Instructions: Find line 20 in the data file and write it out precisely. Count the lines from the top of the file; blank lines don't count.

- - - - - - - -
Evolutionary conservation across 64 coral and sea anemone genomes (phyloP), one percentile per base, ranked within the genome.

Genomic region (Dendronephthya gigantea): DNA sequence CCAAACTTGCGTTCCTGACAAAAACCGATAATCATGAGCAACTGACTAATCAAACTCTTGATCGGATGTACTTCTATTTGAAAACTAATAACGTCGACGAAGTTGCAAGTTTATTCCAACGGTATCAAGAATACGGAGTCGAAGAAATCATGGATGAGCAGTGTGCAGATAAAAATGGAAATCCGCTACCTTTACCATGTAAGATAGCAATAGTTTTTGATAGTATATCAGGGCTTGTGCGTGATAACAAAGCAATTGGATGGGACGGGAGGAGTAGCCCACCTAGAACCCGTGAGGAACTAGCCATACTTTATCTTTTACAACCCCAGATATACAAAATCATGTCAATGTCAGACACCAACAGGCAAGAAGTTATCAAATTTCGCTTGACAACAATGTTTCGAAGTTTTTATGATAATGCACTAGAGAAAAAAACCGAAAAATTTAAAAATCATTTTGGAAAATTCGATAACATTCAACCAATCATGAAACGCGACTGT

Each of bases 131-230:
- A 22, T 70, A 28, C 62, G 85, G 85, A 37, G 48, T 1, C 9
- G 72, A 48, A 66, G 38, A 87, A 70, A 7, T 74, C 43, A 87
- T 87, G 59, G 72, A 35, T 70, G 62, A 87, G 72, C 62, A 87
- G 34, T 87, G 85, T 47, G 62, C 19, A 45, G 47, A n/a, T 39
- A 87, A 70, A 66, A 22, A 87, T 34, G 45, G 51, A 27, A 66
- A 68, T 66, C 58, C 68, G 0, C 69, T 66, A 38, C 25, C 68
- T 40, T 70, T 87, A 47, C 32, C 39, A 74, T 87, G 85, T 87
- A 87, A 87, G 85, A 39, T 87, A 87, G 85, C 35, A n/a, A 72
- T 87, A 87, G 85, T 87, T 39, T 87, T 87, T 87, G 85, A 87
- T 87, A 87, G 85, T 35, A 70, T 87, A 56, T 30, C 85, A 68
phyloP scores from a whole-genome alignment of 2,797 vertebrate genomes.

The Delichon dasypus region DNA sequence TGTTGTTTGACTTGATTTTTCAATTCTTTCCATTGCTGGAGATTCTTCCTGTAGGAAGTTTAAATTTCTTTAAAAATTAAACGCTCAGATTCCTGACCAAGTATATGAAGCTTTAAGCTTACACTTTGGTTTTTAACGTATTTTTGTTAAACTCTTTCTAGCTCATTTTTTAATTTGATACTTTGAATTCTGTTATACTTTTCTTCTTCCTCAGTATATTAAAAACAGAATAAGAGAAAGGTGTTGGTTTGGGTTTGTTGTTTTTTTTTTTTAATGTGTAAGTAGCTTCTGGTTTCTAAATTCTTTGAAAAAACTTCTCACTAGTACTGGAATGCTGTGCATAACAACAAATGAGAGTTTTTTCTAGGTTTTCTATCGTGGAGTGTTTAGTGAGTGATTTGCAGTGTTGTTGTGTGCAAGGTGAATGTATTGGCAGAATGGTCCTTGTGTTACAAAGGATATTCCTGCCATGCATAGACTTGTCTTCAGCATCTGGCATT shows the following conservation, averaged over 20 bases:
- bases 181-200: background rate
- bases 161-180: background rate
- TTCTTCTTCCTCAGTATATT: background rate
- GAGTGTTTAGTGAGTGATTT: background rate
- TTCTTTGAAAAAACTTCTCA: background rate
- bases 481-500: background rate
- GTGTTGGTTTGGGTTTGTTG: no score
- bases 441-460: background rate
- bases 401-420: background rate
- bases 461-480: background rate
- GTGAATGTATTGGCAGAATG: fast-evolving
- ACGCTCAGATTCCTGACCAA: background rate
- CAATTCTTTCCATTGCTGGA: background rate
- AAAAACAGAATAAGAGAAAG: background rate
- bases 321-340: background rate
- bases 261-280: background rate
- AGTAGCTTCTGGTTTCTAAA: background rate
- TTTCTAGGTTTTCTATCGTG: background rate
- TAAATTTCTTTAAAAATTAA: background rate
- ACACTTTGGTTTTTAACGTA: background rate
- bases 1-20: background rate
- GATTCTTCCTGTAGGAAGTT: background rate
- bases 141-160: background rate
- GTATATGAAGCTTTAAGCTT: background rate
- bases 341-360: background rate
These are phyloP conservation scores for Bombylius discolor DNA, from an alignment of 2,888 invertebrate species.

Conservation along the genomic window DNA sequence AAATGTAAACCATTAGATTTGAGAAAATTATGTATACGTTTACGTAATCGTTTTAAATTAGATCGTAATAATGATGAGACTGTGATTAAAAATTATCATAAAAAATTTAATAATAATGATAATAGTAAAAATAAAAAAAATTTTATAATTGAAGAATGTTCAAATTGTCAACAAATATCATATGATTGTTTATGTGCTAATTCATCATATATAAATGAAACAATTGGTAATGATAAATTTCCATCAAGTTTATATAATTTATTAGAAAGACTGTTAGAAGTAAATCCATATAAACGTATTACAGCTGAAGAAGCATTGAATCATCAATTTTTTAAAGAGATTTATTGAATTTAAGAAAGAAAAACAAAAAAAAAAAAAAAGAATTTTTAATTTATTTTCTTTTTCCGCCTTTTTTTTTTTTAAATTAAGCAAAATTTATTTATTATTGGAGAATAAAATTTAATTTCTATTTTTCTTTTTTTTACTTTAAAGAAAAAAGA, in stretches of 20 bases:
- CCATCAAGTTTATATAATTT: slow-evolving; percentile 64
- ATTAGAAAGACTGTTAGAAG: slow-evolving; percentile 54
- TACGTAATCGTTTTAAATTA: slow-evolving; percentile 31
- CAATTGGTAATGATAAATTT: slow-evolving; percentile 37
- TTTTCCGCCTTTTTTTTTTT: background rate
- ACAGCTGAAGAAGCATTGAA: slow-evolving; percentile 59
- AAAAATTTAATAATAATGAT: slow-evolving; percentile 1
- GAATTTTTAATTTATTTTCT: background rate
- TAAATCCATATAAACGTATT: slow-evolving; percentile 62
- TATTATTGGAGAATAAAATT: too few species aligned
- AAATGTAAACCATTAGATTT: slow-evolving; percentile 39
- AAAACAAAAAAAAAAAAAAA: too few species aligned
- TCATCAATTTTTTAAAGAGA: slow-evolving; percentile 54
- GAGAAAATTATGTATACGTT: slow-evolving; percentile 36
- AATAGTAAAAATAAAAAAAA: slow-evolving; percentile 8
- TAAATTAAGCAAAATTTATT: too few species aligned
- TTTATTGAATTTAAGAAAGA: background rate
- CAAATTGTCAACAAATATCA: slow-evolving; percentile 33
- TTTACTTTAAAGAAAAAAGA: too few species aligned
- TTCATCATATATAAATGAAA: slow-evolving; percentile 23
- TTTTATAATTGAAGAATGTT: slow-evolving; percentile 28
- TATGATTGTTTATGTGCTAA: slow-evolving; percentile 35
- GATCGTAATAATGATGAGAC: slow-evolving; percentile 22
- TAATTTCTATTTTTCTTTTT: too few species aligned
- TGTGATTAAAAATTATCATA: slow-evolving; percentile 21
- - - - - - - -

- TTCTTTGAAAAAACTTCTCA: background rate